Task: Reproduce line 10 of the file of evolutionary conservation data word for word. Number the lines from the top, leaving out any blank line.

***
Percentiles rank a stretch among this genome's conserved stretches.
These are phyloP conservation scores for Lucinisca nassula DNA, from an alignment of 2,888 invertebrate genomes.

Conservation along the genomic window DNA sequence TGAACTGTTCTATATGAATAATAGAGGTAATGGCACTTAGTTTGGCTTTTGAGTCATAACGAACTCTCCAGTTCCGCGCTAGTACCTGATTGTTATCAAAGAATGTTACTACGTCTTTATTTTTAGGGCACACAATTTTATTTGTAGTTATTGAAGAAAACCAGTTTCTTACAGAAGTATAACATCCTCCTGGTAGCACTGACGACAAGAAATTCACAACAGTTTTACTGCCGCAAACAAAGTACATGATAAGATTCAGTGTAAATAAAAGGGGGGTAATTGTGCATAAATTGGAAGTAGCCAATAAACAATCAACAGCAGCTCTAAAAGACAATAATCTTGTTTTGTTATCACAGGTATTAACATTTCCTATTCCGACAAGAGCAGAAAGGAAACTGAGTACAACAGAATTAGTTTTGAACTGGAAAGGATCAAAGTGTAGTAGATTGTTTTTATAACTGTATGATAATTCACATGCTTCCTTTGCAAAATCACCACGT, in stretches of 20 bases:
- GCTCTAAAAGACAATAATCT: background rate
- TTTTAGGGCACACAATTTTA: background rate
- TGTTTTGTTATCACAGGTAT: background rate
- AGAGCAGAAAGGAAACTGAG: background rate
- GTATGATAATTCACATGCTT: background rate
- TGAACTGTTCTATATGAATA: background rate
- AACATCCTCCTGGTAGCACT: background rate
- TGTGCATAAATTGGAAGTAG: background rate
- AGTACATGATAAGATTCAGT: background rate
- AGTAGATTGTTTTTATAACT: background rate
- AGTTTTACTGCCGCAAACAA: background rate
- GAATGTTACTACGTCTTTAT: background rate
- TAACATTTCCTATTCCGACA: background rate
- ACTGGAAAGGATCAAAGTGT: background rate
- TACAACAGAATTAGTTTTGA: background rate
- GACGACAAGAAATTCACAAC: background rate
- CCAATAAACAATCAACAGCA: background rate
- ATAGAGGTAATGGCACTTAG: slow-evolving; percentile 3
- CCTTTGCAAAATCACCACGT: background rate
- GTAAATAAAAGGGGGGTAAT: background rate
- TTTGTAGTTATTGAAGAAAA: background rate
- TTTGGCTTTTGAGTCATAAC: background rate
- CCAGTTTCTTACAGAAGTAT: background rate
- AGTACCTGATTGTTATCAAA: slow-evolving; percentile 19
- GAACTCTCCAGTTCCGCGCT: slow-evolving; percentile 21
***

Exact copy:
- AACATCCTCCTGGTAGCACT: background rate